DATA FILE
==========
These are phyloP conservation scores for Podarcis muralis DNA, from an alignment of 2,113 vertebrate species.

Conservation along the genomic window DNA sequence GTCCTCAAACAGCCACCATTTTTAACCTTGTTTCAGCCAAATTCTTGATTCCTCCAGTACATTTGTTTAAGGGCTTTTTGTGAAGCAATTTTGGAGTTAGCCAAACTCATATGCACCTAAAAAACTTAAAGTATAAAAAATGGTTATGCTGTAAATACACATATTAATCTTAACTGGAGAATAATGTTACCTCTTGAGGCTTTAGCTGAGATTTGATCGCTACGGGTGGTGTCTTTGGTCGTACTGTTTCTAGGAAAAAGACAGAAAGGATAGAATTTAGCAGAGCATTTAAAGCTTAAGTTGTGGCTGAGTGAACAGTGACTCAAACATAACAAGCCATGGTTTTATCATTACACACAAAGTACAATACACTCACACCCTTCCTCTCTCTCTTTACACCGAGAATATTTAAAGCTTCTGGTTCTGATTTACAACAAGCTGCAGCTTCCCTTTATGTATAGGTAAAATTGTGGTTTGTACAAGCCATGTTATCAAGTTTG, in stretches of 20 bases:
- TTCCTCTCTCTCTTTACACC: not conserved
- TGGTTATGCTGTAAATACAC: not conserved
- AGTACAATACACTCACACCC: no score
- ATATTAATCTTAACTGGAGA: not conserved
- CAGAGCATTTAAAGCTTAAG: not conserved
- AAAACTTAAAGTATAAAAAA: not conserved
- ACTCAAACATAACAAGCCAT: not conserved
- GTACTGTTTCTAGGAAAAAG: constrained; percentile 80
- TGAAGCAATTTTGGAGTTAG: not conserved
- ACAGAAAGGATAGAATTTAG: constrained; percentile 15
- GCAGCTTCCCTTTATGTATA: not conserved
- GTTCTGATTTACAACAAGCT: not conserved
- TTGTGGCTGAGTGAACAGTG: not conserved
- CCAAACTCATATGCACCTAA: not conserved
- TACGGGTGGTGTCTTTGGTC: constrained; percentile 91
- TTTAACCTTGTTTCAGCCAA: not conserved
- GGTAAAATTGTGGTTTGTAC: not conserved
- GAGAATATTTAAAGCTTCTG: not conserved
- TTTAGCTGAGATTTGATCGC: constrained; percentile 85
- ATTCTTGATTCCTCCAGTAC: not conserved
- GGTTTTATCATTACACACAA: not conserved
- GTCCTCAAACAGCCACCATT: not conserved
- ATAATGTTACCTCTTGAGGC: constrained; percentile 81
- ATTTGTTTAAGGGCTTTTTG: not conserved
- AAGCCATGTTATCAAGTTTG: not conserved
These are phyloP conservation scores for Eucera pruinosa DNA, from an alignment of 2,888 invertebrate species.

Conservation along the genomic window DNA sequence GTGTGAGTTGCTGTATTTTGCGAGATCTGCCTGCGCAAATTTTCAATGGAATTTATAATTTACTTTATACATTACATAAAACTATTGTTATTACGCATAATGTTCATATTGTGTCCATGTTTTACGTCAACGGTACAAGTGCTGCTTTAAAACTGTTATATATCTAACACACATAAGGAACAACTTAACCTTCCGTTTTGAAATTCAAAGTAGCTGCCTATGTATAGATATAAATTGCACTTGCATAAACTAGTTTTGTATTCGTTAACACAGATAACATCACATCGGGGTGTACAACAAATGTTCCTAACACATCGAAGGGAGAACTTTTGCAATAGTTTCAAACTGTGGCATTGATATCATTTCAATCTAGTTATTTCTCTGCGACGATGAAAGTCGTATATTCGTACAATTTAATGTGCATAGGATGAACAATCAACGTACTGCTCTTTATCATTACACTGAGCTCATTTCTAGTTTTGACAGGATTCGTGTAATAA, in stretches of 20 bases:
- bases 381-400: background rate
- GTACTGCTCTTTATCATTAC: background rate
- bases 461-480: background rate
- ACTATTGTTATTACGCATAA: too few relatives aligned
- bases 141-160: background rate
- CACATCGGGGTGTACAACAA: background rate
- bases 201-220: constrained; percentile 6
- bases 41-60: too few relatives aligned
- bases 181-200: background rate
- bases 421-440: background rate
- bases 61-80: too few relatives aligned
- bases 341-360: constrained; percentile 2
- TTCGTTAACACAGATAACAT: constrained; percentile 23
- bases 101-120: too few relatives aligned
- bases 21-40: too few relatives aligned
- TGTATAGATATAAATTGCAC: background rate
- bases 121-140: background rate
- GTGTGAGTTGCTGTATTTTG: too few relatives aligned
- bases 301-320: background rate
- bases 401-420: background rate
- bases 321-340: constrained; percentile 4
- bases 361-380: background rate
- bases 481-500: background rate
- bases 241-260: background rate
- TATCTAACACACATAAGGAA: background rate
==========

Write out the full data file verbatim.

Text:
These are phyloP conservation scores for Podarcis muralis DNA, from an alignment of 2,113 vertebrate species.

Conservation along the genomic window DNA sequence GTCCTCAAACAGCCACCATTTTTAACCTTGTTTCAGCCAAATTCTTGATTCCTCCAGTACATTTGTTTAAGGGCTTTTTGTGAAGCAATTTTGGAGTTAGCCAAACTCATATGCACCTAAAAAACTTAAAGTATAAAAAATGGTTATGCTGTAAATACACATATTAATCTTAACTGGAGAATAATGTTACCTCTTGAGGCTTTAGCTGAGATTTGATCGCTACGGGTGGTGTCTTTGGTCGTACTGTTTCTAGGAAAAAGACAGAAAGGATAGAATTTAGCAGAGCATTTAAAGCTTAAGTTGTGGCTGAGTGAACAGTGACTCAAACATAACAAGCCATGGTTTTATCATTACACACAAAGTACAATACACTCACACCCTTCCTCTCTCTCTTTACACCGAGAATATTTAAAGCTTCTGGTTCTGATTTACAACAAGCTGCAGCTTCCCTTTATGTATAGGTAAAATTGTGGTTTGTACAAGCCATGTTATCAAGTTTG, in stretches of 20 bases:
- TTCCTCTCTCTCTTTACACC: not conserved
- TGGTTATGCTGTAAATACAC: not conserved
- AGTACAATACACTCACACCC: no score
- ATATTAATCTTAACTGGAGA: not conserved
- CAGAGCATTTAAAGCTTAAG: not conserved
- AAAACTTAAAGTATAAAAAA: not conserved
- ACTCAAACATAACAAGCCAT: not conserved
- GTACTGTTTCTAGGAAAAAG: constrained; percentile 80
- TGAAGCAATTTTGGAGTTAG: not conserved
- ACAGAAAGGATAGAATTTAG: constrained; percentile 15
- GCAGCTTCCCTTTATGTATA: not conserved
- GTTCTGATTTACAACAAGCT: not conserved
- TTGTGGCTGAGTGAACAGTG: not conserved
- CCAAACTCATATGCACCTAA: not conserved
- TACGGGTGGTGTCTTTGGTC: constrained; percentile 91
- TTTAACCTTGTTTCAGCCAA: not conserved
- GGTAAAATTGTGGTTTGTAC: not conserved
- GAGAATATTTAAAGCTTCTG: not conserved
- TTTAGCTGAGATTTGATCGC: constrained; percentile 85
- ATTCTTGATTCCTCCAGTAC: not conserved
- GGTTTTATCATTACACACAA: not conserved
- GTCCTCAAACAGCCACCATT: not conserved
- ATAATGTTACCTCTTGAGGC: constrained; percentile 81
- ATTTGTTTAAGGGCTTTTTG: not conserved
- AAGCCATGTTATCAAGTTTG: not conserved
These are phyloP conservation scores for Eucera pruinosa DNA, from an alignment of 2,888 invertebrate species.

Conservation along the genomic window DNA sequence GTGTGAGTTGCTGTATTTTGCGAGATCTGCCTGCGCAAATTTTCAATGGAATTTATAATTTACTTTATACATTACATAAAACTATTGTTATTACGCATAATGTTCATATTGTGTCCATGTTTTACGTCAACGGTACAAGTGCTGCTTTAAAACTGTTATATATCTAACACACATAAGGAACAACTTAACCTTCCGTTTTGAAATTCAAAGTAGCTGCCTATGTATAGATATAAATTGCACTTGCATAAACTAGTTTTGTATTCGTTAACACAGATAACATCACATCGGGGTGTACAACAAATGTTCCTAACACATCGAAGGGAGAACTTTTGCAATAGTTTCAAACTGTGGCATTGATATCATTTCAATCTAGTTATTTCTCTGCGACGATGAAAGTCGTATATTCGTACAATTTAATGTGCATAGGATGAACAATCAACGTACTGCTCTTTATCATTACACTGAGCTCATTTCTAGTTTTGACAGGATTCGTGTAATAA, in stretches of 20 bases:
- bases 381-400: background rate
- GTACTGCTCTTTATCATTAC: background rate
- bases 461-480: background rate
- ACTATTGTTATTACGCATAA: too few relatives aligned
- bases 141-160: background rate
- CACATCGGGGTGTACAACAA: background rate
- bases 201-220: constrained; percentile 6
- bases 41-60: too few relatives aligned
- bases 181-200: background rate
- bases 421-440: background rate
- bases 61-80: too few relatives aligned
- bases 341-360: constrained; percentile 2
- TTCGTTAACACAGATAACAT: constrained; percentile 23
- bases 101-120: too few relatives aligned
- bases 21-40: too few relatives aligned
- TGTATAGATATAAATTGCAC: background rate
- bases 121-140: background rate
- GTGTGAGTTGCTGTATTTTG: too few relatives aligned
- bases 301-320: background rate
- bases 401-420: background rate
- bases 321-340: constrained; percentile 4
- bases 361-380: background rate
- bases 481-500: background rate
- bases 241-260: background rate
- TATCTAACACACATAAGGAA: background rate